IOC responds to Sha’Carri Richardson double standard claims in Kamila Valieva doping controversy

The International Olympic Committee (IOC) has responded to Sha’Carri Richardson’s claims that there is a double standard at the 2022 Olympics when it pertains to drug testing.

Earlier this week, Kamila Valieva — a 15-year-old Russian figure skater — was cleared to continue competing in the Winter Games following an appeal on the star’s interim ban after she failed a pre-Olympics drug test.

Richardson – who was banned from competition at the Tokyo Olympics after she tested positive for marijuana – took to social media to call out the Valieva case and demand “a solid answer on the difference of her situation and mine.” She also claimed race played a factor in her suspension.

On Wednesday, Mark Adams, an IOC spokesman, addressed comparisons between the cases, per Yahoo Sports, and said, “You can’t talk about double standards in relation to Russian and American athletes, each case is individual.”

“Richardson’s positive doping test was discovered on 19 June, and the result was received before the start of the Olympics. She was suspended for a month. There is nothing in common between these two cases,” Adams said.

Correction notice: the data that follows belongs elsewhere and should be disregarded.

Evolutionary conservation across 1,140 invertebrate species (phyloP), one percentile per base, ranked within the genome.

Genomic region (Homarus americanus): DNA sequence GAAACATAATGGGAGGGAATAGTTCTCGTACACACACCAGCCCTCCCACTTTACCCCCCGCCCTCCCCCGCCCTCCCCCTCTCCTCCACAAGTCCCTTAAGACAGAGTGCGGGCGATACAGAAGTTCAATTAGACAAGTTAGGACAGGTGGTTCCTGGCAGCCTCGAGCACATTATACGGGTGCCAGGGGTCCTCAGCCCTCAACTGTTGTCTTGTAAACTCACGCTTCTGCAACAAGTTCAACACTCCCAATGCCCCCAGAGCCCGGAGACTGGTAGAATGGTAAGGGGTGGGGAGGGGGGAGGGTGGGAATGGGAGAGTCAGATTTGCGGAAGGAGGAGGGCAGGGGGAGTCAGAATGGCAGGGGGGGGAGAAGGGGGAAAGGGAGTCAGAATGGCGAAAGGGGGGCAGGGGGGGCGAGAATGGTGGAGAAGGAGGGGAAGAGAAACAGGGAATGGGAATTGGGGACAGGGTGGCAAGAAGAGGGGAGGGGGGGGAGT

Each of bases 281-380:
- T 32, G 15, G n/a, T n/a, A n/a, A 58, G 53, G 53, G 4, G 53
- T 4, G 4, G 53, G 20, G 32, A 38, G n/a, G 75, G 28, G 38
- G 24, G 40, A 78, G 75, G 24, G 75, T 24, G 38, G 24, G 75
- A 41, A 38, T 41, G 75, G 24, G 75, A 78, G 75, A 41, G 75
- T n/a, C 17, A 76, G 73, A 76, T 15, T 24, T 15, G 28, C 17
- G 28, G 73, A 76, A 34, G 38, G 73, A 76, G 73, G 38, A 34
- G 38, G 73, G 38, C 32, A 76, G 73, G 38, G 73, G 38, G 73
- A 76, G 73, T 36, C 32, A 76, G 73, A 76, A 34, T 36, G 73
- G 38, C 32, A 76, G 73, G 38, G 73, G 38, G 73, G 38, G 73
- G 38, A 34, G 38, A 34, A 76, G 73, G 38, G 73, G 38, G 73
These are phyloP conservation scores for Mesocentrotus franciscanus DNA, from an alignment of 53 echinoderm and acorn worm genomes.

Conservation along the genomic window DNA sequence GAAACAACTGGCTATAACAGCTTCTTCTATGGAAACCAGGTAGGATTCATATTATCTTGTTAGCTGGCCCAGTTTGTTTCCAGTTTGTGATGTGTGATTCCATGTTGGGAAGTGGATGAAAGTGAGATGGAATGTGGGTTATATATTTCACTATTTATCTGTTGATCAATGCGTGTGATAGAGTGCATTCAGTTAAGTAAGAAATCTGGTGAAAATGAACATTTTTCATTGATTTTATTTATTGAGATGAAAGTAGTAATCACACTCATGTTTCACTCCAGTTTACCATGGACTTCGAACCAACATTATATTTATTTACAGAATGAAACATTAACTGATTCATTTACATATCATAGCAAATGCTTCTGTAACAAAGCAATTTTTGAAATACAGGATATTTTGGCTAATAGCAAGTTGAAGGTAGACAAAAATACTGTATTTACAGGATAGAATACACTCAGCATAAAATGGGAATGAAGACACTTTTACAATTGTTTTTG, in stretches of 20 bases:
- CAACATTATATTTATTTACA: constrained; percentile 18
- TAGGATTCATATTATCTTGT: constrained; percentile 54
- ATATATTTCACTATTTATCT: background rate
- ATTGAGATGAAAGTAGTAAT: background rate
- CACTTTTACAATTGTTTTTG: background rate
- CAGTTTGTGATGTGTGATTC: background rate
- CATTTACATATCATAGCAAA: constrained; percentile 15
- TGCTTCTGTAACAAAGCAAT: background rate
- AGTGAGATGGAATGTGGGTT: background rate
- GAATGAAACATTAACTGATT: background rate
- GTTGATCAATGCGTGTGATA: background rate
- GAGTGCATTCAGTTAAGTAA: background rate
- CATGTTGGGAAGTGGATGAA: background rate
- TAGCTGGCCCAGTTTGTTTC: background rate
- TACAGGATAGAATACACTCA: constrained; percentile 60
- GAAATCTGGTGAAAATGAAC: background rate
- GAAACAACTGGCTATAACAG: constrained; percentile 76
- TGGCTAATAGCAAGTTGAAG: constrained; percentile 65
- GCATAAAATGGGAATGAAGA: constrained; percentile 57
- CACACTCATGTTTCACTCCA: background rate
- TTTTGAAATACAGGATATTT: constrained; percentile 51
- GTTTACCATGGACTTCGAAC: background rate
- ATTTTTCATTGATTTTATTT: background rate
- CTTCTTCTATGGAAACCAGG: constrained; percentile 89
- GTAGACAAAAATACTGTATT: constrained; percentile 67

“This Games, which has not concluded, concerns an issue in December. She is in the centre of a lot of speculation. It must be very tough for her.

“We of course are in touch with the team, her welfare is the team’s first priority, and obviously we are very careful of that but there’s only so much that we can do.”

Sha'Carri Richardson reacts after competing in the Women's 100m semi-finals on day 2 of the 2020 U.S. Olympic Trials.
Sha’Carri Richardson reacts after competing in the Women’s 100m semi-finals on day 2 of the 2020 U.S. Olympic Trials.
Kamila Valieva of ROC performs during the Women's Single Skating Short Program at the 2020 Olympics
Kamila Valieva of ROC performs during the Women’s Single Skating Short Program

The decision to ban Richardson from the Tokyo Summer Games became a controversial topic online, and drew support for the sprinter from celebrities and fellow athletes. She was favorited to win gold in the women’s 100m in Tokyo before being banned.

In the Valieva case, the teen skater tested positive for a banned heart medication, trimetazidine, in December — but the results weren’t flagged until this month, just after she won gold in the ROC’s team competition.  

The IOC has said different rules apply to minors, making Valieva a “protected person.”

Per: NYP

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